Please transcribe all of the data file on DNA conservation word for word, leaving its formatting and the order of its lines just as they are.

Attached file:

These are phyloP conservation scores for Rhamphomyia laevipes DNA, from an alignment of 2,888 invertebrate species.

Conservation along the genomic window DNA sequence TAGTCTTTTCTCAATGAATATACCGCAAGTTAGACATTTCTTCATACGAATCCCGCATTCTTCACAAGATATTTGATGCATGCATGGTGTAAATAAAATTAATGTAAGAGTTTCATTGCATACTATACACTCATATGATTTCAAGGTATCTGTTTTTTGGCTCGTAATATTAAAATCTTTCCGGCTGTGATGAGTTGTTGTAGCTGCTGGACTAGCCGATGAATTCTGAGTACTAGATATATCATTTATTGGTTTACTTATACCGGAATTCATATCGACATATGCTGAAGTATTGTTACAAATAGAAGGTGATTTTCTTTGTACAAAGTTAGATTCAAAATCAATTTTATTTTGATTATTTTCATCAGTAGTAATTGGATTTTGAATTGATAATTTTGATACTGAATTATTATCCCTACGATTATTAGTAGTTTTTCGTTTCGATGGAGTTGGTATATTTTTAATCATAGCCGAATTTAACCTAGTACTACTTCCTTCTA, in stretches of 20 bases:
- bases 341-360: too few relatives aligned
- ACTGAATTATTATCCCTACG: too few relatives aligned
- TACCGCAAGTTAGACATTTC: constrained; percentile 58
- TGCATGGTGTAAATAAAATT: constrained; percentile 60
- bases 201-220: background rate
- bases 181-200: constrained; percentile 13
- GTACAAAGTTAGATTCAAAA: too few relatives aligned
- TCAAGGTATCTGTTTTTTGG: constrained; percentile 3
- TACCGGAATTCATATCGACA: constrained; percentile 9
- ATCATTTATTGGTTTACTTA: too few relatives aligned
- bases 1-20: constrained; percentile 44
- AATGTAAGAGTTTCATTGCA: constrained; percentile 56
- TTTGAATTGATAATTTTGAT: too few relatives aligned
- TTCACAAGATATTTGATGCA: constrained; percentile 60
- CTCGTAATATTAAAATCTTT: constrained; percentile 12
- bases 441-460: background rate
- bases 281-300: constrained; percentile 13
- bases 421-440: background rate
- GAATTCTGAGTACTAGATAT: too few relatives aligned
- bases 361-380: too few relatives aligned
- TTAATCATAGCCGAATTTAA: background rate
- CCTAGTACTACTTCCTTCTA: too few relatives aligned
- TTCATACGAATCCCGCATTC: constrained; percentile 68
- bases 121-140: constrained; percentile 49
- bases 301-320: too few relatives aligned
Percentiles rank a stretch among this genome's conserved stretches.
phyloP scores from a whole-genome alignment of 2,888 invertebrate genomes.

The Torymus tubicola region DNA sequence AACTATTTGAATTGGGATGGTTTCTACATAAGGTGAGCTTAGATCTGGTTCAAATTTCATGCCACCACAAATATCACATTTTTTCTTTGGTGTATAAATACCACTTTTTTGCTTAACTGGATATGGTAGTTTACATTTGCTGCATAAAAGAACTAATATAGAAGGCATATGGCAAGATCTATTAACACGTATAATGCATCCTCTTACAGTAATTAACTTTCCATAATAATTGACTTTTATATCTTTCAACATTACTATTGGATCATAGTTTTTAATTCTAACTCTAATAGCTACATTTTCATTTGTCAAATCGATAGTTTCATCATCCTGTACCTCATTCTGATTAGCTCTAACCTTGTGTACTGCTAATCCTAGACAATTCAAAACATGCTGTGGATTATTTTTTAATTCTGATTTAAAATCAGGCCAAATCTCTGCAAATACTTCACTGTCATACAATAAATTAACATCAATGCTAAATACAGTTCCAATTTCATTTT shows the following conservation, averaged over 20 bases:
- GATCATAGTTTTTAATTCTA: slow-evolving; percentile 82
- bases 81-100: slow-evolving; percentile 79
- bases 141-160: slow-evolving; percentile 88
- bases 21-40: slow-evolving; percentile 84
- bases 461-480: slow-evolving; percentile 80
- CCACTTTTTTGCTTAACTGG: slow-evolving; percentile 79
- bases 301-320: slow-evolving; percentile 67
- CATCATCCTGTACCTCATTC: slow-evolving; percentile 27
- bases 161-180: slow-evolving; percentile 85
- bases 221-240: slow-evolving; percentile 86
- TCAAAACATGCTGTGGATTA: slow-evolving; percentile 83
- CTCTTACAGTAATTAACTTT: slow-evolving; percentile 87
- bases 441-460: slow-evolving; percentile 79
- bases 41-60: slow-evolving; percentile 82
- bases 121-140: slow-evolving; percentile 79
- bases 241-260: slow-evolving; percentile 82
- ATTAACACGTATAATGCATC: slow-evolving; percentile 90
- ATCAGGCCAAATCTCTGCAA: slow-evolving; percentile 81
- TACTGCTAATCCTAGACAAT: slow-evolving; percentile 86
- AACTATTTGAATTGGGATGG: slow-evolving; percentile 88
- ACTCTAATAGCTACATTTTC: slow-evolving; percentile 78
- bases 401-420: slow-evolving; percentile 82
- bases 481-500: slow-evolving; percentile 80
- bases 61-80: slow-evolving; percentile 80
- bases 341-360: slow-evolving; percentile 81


These are phyloP conservation scores for Rhamphomyia laevipes DNA, from an alignment of 2,888 invertebrate species.

Conservation along the genomic window DNA sequence TAGTCTTTTCTCAATGAATATACCGCAAGTTAGACATTTCTTCATACGAATCCCGCATTCTTCACAAGATATTTGATGCATGCATGGTGTAAATAAAATTAATGTAAGAGTTTCATTGCATACTATACACTCATATGATTTCAAGGTATCTGTTTTTTGGCTCGTAATATTAAAATCTTTCCGGCTGTGATGAGTTGTTGTAGCTGCTGGACTAGCCGATGAATTCTGAGTACTAGATATATCATTTATTGGTTTACTTATACCGGAATTCATATCGACATATGCTGAAGTATTGTTACAAATAGAAGGTGATTTTCTTTGTACAAAGTTAGATTCAAAATCAATTTTATTTTGATTATTTTCATCAGTAGTAATTGGATTTTGAATTGATAATTTTGATACTGAATTATTATCCCTACGATTATTAGTAGTTTTTCGTTTCGATGGAGTTGGTATATTTTTAATCATAGCCGAATTTAACCTAGTACTACTTCCTTCTA, in stretches of 20 bases:
- bases 341-360: too few relatives aligned
- ACTGAATTATTATCCCTACG: too few relatives aligned
- TACCGCAAGTTAGACATTTC: constrained; percentile 58
- TGCATGGTGTAAATAAAATT: constrained; percentile 60
- bases 201-220: background rate
- bases 181-200: constrained; percentile 13
- GTACAAAGTTAGATTCAAAA: too few relatives aligned
- TCAAGGTATCTGTTTTTTGG: constrained; percentile 3
- TACCGGAATTCATATCGACA: constrained; percentile 9
- ATCATTTATTGGTTTACTTA: too few relatives aligned
- bases 1-20: constrained; percentile 44
- AATGTAAGAGTTTCATTGCA: constrained; percentile 56
- TTTGAATTGATAATTTTGAT: too few relatives aligned
- TTCACAAGATATTTGATGCA: constrained; percentile 60
- CTCGTAATATTAAAATCTTT: constrained; percentile 12
- bases 441-460: background rate
- bases 281-300: constrained; percentile 13
- bases 421-440: background rate
- GAATTCTGAGTACTAGATAT: too few relatives aligned
- bases 361-380: too few relatives aligned
- TTAATCATAGCCGAATTTAA: background rate
- CCTAGTACTACTTCCTTCTA: too few relatives aligned
- TTCATACGAATCCCGCATTC: constrained; percentile 68
- bases 121-140: constrained; percentile 49
- bases 301-320: too few relatives aligned
Percentiles rank a stretch among this genome's conserved stretches.
phyloP scores from a whole-genome alignment of 2,888 invertebrate genomes.

The Torymus tubicola region DNA sequence AACTATTTGAATTGGGATGGTTTCTACATAAGGTGAGCTTAGATCTGGTTCAAATTTCATGCCACCACAAATATCACATTTTTTCTTTGGTGTATAAATACCACTTTTTTGCTTAACTGGATATGGTAGTTTACATTTGCTGCATAAAAGAACTAATATAGAAGGCATATGGCAAGATCTATTAACACGTATAATGCATCCTCTTACAGTAATTAACTTTCCATAATAATTGACTTTTATATCTTTCAACATTACTATTGGATCATAGTTTTTAATTCTAACTCTAATAGCTACATTTTCATTTGTCAAATCGATAGTTTCATCATCCTGTACCTCATTCTGATTAGCTCTAACCTTGTGTACTGCTAATCCTAGACAATTCAAAACATGCTGTGGATTATTTTTTAATTCTGATTTAAAATCAGGCCAAATCTCTGCAAATACTTCACTGTCATACAATAAATTAACATCAATGCTAAATACAGTTCCAATTTCATTTT shows the following conservation, averaged over 20 bases:
- GATCATAGTTTTTAATTCTA: slow-evolving; percentile 82
- bases 81-100: slow-evolving; percentile 79
- bases 141-160: slow-evolving; percentile 88
- bases 21-40: slow-evolving; percentile 84
- bases 461-480: slow-evolving; percentile 80
- CCACTTTTTTGCTTAACTGG: slow-evolving; percentile 79
- bases 301-320: slow-evolving; percentile 67
- CATCATCCTGTACCTCATTC: slow-evolving; percentile 27
- bases 161-180: slow-evolving; percentile 85
- bases 221-240: slow-evolving; percentile 86
- TCAAAACATGCTGTGGATTA: slow-evolving; percentile 83
- CTCTTACAGTAATTAACTTT: slow-evolving; percentile 87
- bases 441-460: slow-evolving; percentile 79
- bases 41-60: slow-evolving; percentile 82
- bases 121-140: slow-evolving; percentile 79
- bases 241-260: slow-evolving; percentile 82
- ATTAACACGTATAATGCATC: slow-evolving; percentile 90
- ATCAGGCCAAATCTCTGCAA: slow-evolving; percentile 81
- TACTGCTAATCCTAGACAAT: slow-evolving; percentile 86
- AACTATTTGAATTGGGATGG: slow-evolving; percentile 88
- ACTCTAATAGCTACATTTTC: slow-evolving; percentile 78
- bases 401-420: slow-evolving; percentile 82
- bases 481-500: slow-evolving; percentile 80
- bases 61-80: slow-evolving; percentile 80
- bases 341-360: slow-evolving; percentile 81